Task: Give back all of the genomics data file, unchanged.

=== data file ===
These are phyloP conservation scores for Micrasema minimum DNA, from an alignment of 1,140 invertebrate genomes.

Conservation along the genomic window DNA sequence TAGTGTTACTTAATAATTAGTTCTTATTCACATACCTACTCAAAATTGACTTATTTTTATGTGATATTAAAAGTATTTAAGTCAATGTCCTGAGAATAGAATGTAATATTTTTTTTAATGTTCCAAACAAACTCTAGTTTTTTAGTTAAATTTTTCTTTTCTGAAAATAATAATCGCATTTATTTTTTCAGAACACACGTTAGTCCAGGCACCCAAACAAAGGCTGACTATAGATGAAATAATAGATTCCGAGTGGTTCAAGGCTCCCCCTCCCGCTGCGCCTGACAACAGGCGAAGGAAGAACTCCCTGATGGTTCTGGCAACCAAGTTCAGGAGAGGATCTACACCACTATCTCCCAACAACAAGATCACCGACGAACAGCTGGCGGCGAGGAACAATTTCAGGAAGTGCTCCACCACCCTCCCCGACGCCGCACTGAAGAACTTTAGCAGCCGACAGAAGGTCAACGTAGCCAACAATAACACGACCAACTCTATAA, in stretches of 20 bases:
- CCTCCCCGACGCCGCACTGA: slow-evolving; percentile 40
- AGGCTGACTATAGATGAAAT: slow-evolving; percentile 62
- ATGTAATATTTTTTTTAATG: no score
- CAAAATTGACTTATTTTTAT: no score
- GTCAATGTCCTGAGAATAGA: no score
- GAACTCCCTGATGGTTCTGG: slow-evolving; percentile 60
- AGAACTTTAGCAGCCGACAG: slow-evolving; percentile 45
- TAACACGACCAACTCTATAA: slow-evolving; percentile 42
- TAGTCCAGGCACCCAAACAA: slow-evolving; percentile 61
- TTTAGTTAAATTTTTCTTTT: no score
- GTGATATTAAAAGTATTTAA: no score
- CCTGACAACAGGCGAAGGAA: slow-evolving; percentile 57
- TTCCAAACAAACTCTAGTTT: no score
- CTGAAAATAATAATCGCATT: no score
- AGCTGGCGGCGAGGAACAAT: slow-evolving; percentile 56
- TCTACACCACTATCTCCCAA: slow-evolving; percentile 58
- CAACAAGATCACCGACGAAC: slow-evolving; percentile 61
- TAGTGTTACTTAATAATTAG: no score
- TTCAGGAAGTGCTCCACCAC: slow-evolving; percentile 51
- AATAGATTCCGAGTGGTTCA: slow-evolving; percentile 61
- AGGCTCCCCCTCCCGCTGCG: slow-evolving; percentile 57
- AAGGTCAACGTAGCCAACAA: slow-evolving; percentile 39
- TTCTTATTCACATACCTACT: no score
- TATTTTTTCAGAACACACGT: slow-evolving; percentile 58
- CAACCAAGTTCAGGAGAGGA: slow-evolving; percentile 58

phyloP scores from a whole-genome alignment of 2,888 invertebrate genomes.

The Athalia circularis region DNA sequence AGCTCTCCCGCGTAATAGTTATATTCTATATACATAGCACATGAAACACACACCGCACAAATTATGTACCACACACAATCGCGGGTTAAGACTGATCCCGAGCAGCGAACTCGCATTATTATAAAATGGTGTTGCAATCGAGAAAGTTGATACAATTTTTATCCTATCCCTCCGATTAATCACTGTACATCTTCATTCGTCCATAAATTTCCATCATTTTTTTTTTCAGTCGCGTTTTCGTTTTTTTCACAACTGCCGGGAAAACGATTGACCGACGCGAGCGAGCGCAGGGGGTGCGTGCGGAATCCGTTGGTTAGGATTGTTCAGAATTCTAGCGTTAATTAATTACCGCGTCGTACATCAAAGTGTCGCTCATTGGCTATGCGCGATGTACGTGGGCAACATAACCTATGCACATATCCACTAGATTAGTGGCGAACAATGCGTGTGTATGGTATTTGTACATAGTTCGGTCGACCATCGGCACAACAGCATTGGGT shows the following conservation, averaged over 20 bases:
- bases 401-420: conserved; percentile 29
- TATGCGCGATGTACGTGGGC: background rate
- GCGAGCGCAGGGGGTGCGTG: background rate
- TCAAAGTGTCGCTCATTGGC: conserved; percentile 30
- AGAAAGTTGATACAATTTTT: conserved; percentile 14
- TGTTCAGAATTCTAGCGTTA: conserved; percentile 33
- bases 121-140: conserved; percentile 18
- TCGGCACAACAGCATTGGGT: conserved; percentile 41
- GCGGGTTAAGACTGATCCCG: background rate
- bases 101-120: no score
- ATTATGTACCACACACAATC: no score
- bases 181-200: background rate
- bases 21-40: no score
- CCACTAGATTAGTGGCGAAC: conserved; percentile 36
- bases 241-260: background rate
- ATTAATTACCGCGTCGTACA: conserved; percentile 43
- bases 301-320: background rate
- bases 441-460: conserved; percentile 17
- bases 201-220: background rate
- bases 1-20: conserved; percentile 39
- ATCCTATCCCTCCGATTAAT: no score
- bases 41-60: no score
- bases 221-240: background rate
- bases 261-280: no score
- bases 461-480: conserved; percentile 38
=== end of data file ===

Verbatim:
These are phyloP conservation scores for Micrasema minimum DNA, from an alignment of 1,140 invertebrate genomes.

Conservation along the genomic window DNA sequence TAGTGTTACTTAATAATTAGTTCTTATTCACATACCTACTCAAAATTGACTTATTTTTATGTGATATTAAAAGTATTTAAGTCAATGTCCTGAGAATAGAATGTAATATTTTTTTTAATGTTCCAAACAAACTCTAGTTTTTTAGTTAAATTTTTCTTTTCTGAAAATAATAATCGCATTTATTTTTTCAGAACACACGTTAGTCCAGGCACCCAAACAAAGGCTGACTATAGATGAAATAATAGATTCCGAGTGGTTCAAGGCTCCCCCTCCCGCTGCGCCTGACAACAGGCGAAGGAAGAACTCCCTGATGGTTCTGGCAACCAAGTTCAGGAGAGGATCTACACCACTATCTCCCAACAACAAGATCACCGACGAACAGCTGGCGGCGAGGAACAATTTCAGGAAGTGCTCCACCACCCTCCCCGACGCCGCACTGAAGAACTTTAGCAGCCGACAGAAGGTCAACGTAGCCAACAATAACACGACCAACTCTATAA, in stretches of 20 bases:
- CCTCCCCGACGCCGCACTGA: slow-evolving; percentile 40
- AGGCTGACTATAGATGAAAT: slow-evolving; percentile 62
- ATGTAATATTTTTTTTAATG: no score
- CAAAATTGACTTATTTTTAT: no score
- GTCAATGTCCTGAGAATAGA: no score
- GAACTCCCTGATGGTTCTGG: slow-evolving; percentile 60
- AGAACTTTAGCAGCCGACAG: slow-evolving; percentile 45
- TAACACGACCAACTCTATAA: slow-evolving; percentile 42
- TAGTCCAGGCACCCAAACAA: slow-evolving; percentile 61
- TTTAGTTAAATTTTTCTTTT: no score
- GTGATATTAAAAGTATTTAA: no score
- CCTGACAACAGGCGAAGGAA: slow-evolving; percentile 57
- TTCCAAACAAACTCTAGTTT: no score
- CTGAAAATAATAATCGCATT: no score
- AGCTGGCGGCGAGGAACAAT: slow-evolving; percentile 56
- TCTACACCACTATCTCCCAA: slow-evolving; percentile 58
- CAACAAGATCACCGACGAAC: slow-evolving; percentile 61
- TAGTGTTACTTAATAATTAG: no score
- TTCAGGAAGTGCTCCACCAC: slow-evolving; percentile 51
- AATAGATTCCGAGTGGTTCA: slow-evolving; percentile 61
- AGGCTCCCCCTCCCGCTGCG: slow-evolving; percentile 57
- AAGGTCAACGTAGCCAACAA: slow-evolving; percentile 39
- TTCTTATTCACATACCTACT: no score
- TATTTTTTCAGAACACACGT: slow-evolving; percentile 58
- CAACCAAGTTCAGGAGAGGA: slow-evolving; percentile 58

phyloP scores from a whole-genome alignment of 2,888 invertebrate genomes.

The Athalia circularis region DNA sequence AGCTCTCCCGCGTAATAGTTATATTCTATATACATAGCACATGAAACACACACCGCACAAATTATGTACCACACACAATCGCGGGTTAAGACTGATCCCGAGCAGCGAACTCGCATTATTATAAAATGGTGTTGCAATCGAGAAAGTTGATACAATTTTTATCCTATCCCTCCGATTAATCACTGTACATCTTCATTCGTCCATAAATTTCCATCATTTTTTTTTTCAGTCGCGTTTTCGTTTTTTTCACAACTGCCGGGAAAACGATTGACCGACGCGAGCGAGCGCAGGGGGTGCGTGCGGAATCCGTTGGTTAGGATTGTTCAGAATTCTAGCGTTAATTAATTACCGCGTCGTACATCAAAGTGTCGCTCATTGGCTATGCGCGATGTACGTGGGCAACATAACCTATGCACATATCCACTAGATTAGTGGCGAACAATGCGTGTGTATGGTATTTGTACATAGTTCGGTCGACCATCGGCACAACAGCATTGGGT shows the following conservation, averaged over 20 bases:
- bases 401-420: conserved; percentile 29
- TATGCGCGATGTACGTGGGC: background rate
- GCGAGCGCAGGGGGTGCGTG: background rate
- TCAAAGTGTCGCTCATTGGC: conserved; percentile 30
- AGAAAGTTGATACAATTTTT: conserved; percentile 14
- TGTTCAGAATTCTAGCGTTA: conserved; percentile 33
- bases 121-140: conserved; percentile 18
- TCGGCACAACAGCATTGGGT: conserved; percentile 41
- GCGGGTTAAGACTGATCCCG: background rate
- bases 101-120: no score
- ATTATGTACCACACACAATC: no score
- bases 181-200: background rate
- bases 21-40: no score
- CCACTAGATTAGTGGCGAAC: conserved; percentile 36
- bases 241-260: background rate
- ATTAATTACCGCGTCGTACA: conserved; percentile 43
- bases 301-320: background rate
- bases 441-460: conserved; percentile 17
- bases 201-220: background rate
- bases 1-20: conserved; percentile 39
- ATCCTATCCCTCCGATTAAT: no score
- bases 41-60: no score
- bases 221-240: background rate
- bases 261-280: no score
- bases 461-480: conserved; percentile 38